So Christy Clark has lost the confidence of the BC Legislature. Now we’re looking at a BC NDP minority government – or a snap election.
BC Liberals leader Christy Clark faced a test of confidence in the legislature on Thursday, when MLAs voted on a non-confidence motion tabled by BC NDP leader John Horgan.
As expected, that motion passed 44-42 this afternoon, with the full support of the BC NDP and the BC Greens, therefore signing and sealing the BC Liberals’ defeat.
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“If this marks the end of our government then I stand here in humility and with great gratitude to the people of British Columbia,” Clark said in the legislature on Thursday.
What happens next would be up to Lt.-Gov. Judith Guichon, the Queen’s representative in BC, who Clark has gone to meet after her defeat.
Guichon can either dissolve the legislature prompting a new election, or she can ask BC NDP leader John Horgan to try to form the next BC government.
Speaking to reporters on Wednesday, before her defeat, Clark conceded she would likely be toppled, and said that she would then have some advice for Guichon.
“If she asks me do I think the legislature is working, or do I think that it can work, I’ve got to be honest,” said Clark.
“It isn’t working. There is no effort on the part of either party to want to work together. There is no effort to collaborate. This isn’t a working legislature.”
Clark said she had seen no evidence that the BC NDP and the BC Greens had the numbers needed to actually govern, and she would advise Guichon so.
Notably, if the BC NDP or BC Greens were to put forward a Speaker for the house, it would leave them tied on 43 seats with the BC Liberals.
This could lead to many tie votes on bills, with the Speaker expected to break the tie.
Faced with Clark’s advice, it is unclear what Guichon will choose to do – but she could choose to dissolve the legislature, prompting another election to settle the matter.
Day of reckoning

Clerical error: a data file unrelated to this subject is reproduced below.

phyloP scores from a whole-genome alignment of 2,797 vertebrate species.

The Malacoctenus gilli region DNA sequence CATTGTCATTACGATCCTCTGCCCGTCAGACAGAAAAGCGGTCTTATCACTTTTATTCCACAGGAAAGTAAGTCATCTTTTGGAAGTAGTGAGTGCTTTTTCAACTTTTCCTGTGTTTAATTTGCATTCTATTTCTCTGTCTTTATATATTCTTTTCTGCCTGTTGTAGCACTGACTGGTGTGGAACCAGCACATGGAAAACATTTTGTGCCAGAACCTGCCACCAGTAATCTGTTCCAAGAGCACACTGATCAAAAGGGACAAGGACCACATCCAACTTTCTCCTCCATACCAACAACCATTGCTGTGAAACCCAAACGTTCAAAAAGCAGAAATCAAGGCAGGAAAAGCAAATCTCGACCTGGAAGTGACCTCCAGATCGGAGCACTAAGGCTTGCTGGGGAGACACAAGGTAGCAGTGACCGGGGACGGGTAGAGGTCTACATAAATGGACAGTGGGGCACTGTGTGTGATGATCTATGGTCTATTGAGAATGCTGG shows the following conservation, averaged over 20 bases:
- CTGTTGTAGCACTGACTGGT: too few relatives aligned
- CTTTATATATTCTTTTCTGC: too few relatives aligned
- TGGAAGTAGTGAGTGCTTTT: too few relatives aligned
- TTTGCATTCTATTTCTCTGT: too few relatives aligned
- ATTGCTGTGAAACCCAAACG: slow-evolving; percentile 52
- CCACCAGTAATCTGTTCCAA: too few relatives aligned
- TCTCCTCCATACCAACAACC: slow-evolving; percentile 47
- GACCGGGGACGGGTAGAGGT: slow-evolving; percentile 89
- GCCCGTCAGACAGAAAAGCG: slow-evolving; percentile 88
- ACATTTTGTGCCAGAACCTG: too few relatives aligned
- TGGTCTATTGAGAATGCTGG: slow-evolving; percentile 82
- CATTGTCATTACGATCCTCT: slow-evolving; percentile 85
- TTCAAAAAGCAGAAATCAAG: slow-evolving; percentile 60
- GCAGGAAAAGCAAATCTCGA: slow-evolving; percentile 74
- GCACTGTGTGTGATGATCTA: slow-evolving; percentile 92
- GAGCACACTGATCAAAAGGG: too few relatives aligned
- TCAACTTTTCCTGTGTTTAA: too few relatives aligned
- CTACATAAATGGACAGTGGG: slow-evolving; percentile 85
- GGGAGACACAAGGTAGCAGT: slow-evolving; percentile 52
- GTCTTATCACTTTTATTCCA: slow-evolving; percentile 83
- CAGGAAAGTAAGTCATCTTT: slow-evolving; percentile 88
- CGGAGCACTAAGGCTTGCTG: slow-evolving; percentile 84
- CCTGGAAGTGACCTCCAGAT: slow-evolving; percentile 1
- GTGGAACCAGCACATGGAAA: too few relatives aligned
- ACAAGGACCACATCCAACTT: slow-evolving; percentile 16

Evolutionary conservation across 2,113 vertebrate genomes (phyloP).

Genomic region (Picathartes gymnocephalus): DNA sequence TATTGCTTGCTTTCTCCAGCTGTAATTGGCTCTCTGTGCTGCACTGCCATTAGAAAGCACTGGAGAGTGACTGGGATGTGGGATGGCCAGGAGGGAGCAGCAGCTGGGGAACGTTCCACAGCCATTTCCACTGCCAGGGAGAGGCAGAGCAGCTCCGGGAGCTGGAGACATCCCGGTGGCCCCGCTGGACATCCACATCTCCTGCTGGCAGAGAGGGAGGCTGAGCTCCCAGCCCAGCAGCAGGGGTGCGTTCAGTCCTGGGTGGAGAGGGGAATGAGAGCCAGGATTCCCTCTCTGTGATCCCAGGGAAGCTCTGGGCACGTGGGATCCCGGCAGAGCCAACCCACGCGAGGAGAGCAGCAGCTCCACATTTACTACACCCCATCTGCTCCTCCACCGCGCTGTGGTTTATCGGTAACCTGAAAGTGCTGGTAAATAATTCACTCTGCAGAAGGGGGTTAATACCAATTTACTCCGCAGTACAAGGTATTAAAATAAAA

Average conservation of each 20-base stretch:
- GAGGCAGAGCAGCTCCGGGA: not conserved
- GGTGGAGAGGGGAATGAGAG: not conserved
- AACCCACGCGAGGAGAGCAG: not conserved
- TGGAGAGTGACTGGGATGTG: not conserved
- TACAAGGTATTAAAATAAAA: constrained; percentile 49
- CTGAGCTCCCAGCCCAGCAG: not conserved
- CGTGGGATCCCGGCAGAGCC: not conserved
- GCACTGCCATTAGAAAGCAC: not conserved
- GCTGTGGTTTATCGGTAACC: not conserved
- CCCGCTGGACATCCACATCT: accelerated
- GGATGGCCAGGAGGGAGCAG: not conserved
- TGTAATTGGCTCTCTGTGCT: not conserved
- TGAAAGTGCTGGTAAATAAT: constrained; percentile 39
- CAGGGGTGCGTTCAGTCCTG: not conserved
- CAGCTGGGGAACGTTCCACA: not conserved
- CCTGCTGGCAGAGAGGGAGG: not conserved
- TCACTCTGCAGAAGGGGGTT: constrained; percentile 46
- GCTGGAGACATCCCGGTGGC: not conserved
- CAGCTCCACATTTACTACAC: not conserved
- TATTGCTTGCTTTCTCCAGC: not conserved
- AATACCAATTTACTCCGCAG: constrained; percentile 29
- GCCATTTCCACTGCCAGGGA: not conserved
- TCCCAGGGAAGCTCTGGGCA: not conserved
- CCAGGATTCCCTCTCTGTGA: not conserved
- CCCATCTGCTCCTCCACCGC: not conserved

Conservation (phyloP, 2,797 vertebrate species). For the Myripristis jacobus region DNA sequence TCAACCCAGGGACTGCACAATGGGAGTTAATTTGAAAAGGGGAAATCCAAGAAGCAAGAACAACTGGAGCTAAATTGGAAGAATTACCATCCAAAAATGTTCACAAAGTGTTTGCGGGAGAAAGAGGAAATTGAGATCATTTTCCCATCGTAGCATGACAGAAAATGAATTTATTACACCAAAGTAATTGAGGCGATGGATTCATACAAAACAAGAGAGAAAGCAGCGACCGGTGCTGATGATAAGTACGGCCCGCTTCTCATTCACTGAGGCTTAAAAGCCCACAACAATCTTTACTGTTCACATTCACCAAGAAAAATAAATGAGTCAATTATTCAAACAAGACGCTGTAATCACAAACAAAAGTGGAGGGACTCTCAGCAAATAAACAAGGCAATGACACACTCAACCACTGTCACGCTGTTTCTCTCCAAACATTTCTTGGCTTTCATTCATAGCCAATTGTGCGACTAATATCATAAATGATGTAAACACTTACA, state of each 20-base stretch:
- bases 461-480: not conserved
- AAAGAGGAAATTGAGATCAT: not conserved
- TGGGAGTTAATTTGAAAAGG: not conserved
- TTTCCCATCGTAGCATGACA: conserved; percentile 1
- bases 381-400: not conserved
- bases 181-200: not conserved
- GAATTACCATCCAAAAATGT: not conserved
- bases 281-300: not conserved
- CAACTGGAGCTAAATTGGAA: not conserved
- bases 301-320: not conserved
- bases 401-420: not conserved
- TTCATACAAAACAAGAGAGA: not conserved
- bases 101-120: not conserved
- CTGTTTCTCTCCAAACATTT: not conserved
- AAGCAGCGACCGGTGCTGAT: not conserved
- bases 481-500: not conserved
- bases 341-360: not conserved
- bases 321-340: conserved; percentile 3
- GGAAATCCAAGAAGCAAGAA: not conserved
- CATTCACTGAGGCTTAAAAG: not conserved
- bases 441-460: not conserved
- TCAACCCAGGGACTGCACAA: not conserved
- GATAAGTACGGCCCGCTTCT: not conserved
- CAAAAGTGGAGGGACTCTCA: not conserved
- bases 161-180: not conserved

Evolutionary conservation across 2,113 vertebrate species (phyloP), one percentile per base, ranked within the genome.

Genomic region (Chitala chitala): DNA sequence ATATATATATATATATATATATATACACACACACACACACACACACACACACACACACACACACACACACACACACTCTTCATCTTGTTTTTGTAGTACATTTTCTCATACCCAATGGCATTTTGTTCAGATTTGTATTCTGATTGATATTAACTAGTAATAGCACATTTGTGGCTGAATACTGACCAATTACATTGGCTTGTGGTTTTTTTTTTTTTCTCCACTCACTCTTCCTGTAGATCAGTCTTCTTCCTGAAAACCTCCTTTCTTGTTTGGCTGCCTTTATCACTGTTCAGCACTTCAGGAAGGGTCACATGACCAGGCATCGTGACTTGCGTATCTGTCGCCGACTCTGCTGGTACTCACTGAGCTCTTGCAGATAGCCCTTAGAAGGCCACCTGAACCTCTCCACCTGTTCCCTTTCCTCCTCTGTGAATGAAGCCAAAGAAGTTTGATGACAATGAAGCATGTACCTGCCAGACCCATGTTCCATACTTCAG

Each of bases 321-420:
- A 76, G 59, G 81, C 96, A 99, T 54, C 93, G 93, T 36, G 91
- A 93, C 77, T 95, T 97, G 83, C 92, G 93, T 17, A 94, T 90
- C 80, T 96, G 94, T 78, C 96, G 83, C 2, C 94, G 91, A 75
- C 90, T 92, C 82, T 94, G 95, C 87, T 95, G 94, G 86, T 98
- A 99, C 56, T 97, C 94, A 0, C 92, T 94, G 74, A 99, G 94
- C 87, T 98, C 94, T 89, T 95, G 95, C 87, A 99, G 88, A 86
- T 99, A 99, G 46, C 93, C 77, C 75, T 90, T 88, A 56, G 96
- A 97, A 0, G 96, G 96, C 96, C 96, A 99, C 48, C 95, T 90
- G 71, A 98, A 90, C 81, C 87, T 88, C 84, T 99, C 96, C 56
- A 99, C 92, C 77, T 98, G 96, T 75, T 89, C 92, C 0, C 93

The day of reckoning comes almost two months after the BC provincial election, which left the BC Liberals with 43 seats, the BC NDP with 41, and the BC Greens with 3.
In the aftermath, the BC Greens negotiated with both the BC Liberals and the BC NDP to see if they could work with a party to support a minority government.
Ultimately, BC Greens leader Andrew Weaver announced they had agreed to support a BC NDP minority government with Horgan.
Meanwhile, Clark came under pressure to step down, after the final BC Election count confirmed no party had won the election.
Instead, she said, she would be recalling the legislature to test the confidence of the house, by introducing a throne speech to see if it would pass.
The speech, which lays out the BC Liberals’ plans for government, borrowed heavily from what had been in the BC NDP and BC Green campaign platforms.
Debate or delay?
The legislature then adjourned until this Monday, when a variety of bills were introduced by the BC Liberals and voted down blind by the BC NDP and BC Greens.
And then, finally, came the traditional period of debate on the throne speech, which traditionally lasts around four days.
Much of that debate has been long speeches by the BC Liberals, punctuated by criticism from the BC NDP and BC Greens and attempts to get to a vote.
Meanwhile, the BC Liberals have been accused of delaying democracy, while the BC NDP and BC Greens have been criticized for voting down BC Liberal bills sight unseen.
Whether Clark’s latest announcement is a last ditch attempt to scare opposition MLAs into voting for her throne speech, to avoid an election, remains to be seen.
But whatever Clark’s advice now, Guichon could still ask Horgan to form the next BC government, with the support of Weaver.
As new BC Premier, Horgan would then have to recall the legislature and attempt to pass his own throne speech or budget to see if he had the confidence of the house.
If that passed, presumably with the support of the BC Greens, then Horgan and the BC NDP minority government would continue.
After 16 years in power, the BC Liberals would be relegated to the Opposition, and Clark’s position as leader could look decidedly precarious.